The statistics behind Tottenham’s win on Sunday might suggest it was another Jose Mourinho masterclass. In reality it was more a story of Manchester City’s missed chances.
Yes, in the early stages Spurs looked quite solid and strong, which is the way Mourinho likes to set his sides up in these big games, but City did what they always do and broke them down.
Spurs showed character and hung in there thanks to a couple of big moments – the biggest one being Hugo Lloris’ first-half penalty save, which is when they might have started believing this could be their day.
But if City were anything like as clinical in front of goal as they usually are, they would have put the game to bed long before Steven Bergwijn put Tottenham ahead with their first shot at goal after 63 minutes.
I have been involved in games like that before, where my team have ended up winning despite being outplayed for long periods.
You come off thinking ‘yes, we worked hard, dug deep and we really deserved to get something’ then, after the dust settles and you maybe watch it back, you realise you got away with one, like Spurs did here.
The reality was they were hugely fortunate not to be at least a couple of goals down before Oleksandr Zinchenko’s red card gave them a way back into the game, and even then their first goal came out of absolutely nothing.
Tanganga got told ‘you are going nowhere’
I don’t blame Jose for playing the way he did against City, because of the way results went when he first took charge of Spurs.
He knew he had goals in his team so he went out and just let them play, and they had some crazy results in the first few weeks when they were winning by all sorts of scores.
That was never going to last. I could feel it coming where, in his mind, he went ‘enough is enough’. He could not trust his team to go out and score goals, especially when Harry Kane got injured, so instead he started setting them up not to be beaten. That was clearly Tottenham’s approach against City on Sunday.
Look at Japhet Tanganga at left-back, for example. He was basically told ‘you are not going anywhere today’, so he had to stay back all game.
It paid off for Mourinho in the end, but Spurs fans will not allow that kind of negativity in every home game.
So he still needs to work on his side’s style of play, but of course getting a result this way still has plenty of positives.
Mourinho has been talking a lot about how his players lack confidence, which he probably did not expect when he arrived at the club.
Well, getting through games like this one will give the players lots of belief, and we saw some other important signs too.
Mourinho has sorted out Christian Eriksen’s situation, by selling him to Inter, while Jan Vertonghen, another player whose future is uncertain because he is out of the contract at the end of the season, was on the bench.
I looked out on the pitch and there was not a Spurs player out there whose focus I would be concerned about any more. Everyone was playing for the shirt, and giving everything.
Red card will annoy Guardiola more than the misses
I honestly think City just have to write this game off.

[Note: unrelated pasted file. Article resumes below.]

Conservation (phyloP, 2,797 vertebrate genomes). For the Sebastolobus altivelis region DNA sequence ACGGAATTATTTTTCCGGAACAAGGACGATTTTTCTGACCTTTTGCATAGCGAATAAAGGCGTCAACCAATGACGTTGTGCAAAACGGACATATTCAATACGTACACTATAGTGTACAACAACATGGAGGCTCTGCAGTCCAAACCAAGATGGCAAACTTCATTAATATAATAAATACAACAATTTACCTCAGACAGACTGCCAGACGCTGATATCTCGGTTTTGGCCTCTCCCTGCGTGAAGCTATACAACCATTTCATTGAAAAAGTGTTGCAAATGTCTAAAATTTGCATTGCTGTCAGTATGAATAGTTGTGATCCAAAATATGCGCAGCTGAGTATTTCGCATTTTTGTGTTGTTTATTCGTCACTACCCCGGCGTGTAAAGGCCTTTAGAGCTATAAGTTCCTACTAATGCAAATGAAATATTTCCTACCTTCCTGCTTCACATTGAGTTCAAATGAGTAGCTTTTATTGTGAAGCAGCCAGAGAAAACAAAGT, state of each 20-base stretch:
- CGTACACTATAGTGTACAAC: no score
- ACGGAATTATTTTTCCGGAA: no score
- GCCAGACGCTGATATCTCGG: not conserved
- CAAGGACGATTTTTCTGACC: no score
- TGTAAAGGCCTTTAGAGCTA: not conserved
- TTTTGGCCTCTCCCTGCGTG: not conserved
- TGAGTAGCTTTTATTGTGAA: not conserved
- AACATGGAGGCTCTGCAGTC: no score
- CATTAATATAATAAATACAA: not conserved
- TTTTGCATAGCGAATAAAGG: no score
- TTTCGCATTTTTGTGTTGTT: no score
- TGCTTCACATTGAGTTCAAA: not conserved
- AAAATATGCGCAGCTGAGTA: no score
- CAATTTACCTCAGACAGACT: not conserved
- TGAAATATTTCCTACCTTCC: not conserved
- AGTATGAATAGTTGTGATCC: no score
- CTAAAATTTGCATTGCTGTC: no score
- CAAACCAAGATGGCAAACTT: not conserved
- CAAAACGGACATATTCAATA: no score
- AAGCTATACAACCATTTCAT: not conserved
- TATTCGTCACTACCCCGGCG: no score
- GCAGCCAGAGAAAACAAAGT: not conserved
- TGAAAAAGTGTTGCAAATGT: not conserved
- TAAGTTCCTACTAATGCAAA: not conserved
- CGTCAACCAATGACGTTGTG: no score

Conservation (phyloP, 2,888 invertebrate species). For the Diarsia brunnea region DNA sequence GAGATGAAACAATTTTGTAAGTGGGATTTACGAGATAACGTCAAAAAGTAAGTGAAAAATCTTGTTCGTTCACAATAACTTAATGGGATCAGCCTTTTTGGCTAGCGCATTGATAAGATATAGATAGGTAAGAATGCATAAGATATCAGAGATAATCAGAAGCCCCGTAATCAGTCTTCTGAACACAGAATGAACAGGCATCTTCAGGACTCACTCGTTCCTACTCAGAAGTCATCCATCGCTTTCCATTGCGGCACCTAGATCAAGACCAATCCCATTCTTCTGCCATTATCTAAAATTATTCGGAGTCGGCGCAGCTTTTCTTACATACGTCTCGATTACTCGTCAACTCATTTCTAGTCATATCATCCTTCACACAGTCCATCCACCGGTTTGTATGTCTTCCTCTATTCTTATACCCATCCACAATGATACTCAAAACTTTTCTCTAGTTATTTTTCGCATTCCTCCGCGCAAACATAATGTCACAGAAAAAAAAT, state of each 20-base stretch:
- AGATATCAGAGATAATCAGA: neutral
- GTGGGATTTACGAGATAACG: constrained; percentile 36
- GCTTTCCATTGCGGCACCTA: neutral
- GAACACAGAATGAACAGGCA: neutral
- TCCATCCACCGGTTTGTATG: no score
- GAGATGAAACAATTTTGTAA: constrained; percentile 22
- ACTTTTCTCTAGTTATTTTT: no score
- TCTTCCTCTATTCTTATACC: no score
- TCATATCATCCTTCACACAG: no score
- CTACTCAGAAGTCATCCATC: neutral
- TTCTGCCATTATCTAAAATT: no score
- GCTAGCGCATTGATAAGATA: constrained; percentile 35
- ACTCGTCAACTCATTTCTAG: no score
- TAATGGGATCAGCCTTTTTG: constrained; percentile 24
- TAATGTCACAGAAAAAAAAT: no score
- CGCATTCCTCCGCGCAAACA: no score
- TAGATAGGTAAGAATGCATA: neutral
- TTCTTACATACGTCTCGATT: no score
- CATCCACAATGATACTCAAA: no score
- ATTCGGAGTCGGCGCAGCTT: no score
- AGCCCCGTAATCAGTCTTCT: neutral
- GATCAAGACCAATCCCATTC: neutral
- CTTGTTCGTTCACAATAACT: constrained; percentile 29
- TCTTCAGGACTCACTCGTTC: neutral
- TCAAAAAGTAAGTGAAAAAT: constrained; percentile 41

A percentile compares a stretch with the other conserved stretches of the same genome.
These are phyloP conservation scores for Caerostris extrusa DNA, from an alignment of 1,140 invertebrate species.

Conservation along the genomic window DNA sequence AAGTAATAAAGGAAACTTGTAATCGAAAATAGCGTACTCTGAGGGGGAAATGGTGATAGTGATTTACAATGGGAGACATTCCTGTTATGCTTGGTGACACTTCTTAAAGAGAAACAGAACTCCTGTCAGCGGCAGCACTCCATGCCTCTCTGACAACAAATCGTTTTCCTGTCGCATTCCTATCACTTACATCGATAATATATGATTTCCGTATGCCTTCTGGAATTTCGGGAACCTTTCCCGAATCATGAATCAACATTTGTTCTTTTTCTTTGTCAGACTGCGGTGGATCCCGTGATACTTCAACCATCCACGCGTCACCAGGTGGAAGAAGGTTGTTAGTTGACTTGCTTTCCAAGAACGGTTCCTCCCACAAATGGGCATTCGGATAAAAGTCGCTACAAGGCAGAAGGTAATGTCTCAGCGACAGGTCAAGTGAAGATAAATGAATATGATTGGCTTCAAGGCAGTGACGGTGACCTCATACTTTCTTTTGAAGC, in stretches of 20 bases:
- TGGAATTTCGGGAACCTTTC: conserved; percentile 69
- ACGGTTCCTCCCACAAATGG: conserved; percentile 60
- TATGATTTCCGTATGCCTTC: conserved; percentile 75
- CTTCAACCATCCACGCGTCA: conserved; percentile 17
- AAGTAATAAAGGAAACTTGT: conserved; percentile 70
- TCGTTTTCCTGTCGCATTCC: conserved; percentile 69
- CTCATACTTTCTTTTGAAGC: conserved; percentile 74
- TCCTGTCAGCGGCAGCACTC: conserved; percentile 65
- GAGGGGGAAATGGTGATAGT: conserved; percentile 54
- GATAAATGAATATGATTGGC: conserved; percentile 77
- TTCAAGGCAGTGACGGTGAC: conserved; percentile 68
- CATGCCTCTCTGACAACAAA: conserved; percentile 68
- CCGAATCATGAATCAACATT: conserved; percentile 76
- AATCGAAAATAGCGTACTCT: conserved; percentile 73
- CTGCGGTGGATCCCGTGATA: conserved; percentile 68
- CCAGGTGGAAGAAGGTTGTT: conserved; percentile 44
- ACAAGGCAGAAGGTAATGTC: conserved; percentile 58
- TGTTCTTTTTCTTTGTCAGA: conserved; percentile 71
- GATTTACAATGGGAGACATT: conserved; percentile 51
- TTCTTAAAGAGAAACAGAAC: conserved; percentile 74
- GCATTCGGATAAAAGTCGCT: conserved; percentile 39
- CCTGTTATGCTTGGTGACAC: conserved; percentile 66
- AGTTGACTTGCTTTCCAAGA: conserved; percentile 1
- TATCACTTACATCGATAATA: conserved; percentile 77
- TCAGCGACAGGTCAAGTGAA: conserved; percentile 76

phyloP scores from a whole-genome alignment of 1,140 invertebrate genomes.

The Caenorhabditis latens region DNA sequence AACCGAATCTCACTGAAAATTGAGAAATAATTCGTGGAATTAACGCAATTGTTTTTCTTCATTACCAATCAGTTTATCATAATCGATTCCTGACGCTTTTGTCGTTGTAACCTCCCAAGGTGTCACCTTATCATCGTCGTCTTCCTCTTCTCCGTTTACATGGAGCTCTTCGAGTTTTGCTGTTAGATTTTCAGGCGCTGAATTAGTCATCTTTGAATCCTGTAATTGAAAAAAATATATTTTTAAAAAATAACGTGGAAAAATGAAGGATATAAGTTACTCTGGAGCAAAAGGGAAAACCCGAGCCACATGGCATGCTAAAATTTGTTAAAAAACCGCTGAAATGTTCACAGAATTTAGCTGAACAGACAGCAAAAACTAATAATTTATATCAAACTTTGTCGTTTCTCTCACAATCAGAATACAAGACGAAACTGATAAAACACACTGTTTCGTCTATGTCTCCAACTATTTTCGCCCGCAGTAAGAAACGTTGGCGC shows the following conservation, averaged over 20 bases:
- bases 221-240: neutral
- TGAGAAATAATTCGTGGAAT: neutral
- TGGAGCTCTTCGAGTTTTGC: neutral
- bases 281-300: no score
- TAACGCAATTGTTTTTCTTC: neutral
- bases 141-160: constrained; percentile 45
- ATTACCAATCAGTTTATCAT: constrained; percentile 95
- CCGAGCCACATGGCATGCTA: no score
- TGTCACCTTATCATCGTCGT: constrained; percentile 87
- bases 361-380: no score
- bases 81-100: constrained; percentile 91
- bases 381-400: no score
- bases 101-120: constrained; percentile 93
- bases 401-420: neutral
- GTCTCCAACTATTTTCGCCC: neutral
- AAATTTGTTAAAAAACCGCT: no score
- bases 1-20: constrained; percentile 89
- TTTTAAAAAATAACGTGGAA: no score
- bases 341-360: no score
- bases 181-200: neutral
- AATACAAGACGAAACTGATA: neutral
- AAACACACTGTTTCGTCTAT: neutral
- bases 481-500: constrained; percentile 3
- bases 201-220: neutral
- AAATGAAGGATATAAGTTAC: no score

From their perspective, I had plenty of experiences like it in my career too, when we did everything we needed to do to win a game. Normally that means you do, and it is especially rare that this City side don’t.
Pep Guardiola’s teams look to play in a certain way, and they did that. They executed his gameplan to perfection apart from every time they got in the box, which is where it matters most.
Some of their misses were inexplicable, and from players as good as Kevin de Bruyne, Sergio Aguero or Raheem Sterling, who over-hit a simple pass in front of goal.
You could see Guardiola was infuriated by all of that, but at the same time he will understand that it happens. Essentially his team’s effort and character and the way they performed was good, and they created enough chances to win the game. They just could not score.
It is Zinchenko’s red card that I think will annoy him more, because that is what cost City.
If City had stayed with 11 men, I don’t think they would have been beaten. They might not have gone on to win it, but I don’t see them losing the game.
Race for top four is wide open
This defeat saw City lose more ground on leaders Liverpool, and the only real race left at the top of the table is the one for the top four.
It is wide open at the moment – one minute Wolves look like they might be serious contenders, then Sheffield United and now Tottenham. Manchester United might come back and have another run at it too.
They are all having a go, but essentially it all depends on Chelsea and Leicester now. The Foxes have had a bit of a wobble but I still think they are too far ahead of fifth place to be caught.
Chelsea, however, have a genuine problem. They seem unable to hold on to leads, home or away, and we have seen the first bit of friction from their manager Frank Lampard with regards to the transfer window and him not getting what he wanted.
Suddenly, Lampard has got a few players at the club who do not appear to be happy – Kepa Arrizabalaga, Olivier Giroud, Marcos Alonso, Willian and Pedro – which is going to have an impact on things.
They all have a big influence in the dressing room, and that could be a problem for Lampard. How much are they behind him to go and get a top-four finish now?
He has backed his young players so far – which is fine – but have they got enough to get him in the Champions League places from here?
I am not sure, so the next few weeks are going to be very interesting.
Results like this will give Mourinho and Spurs more confidence and increase the pressure on Chelsea, who are now only four points above them.
Jermaine Jenas was speaking to BBC Sport’s Chris Bevan.
Article courtesy of BBC Sport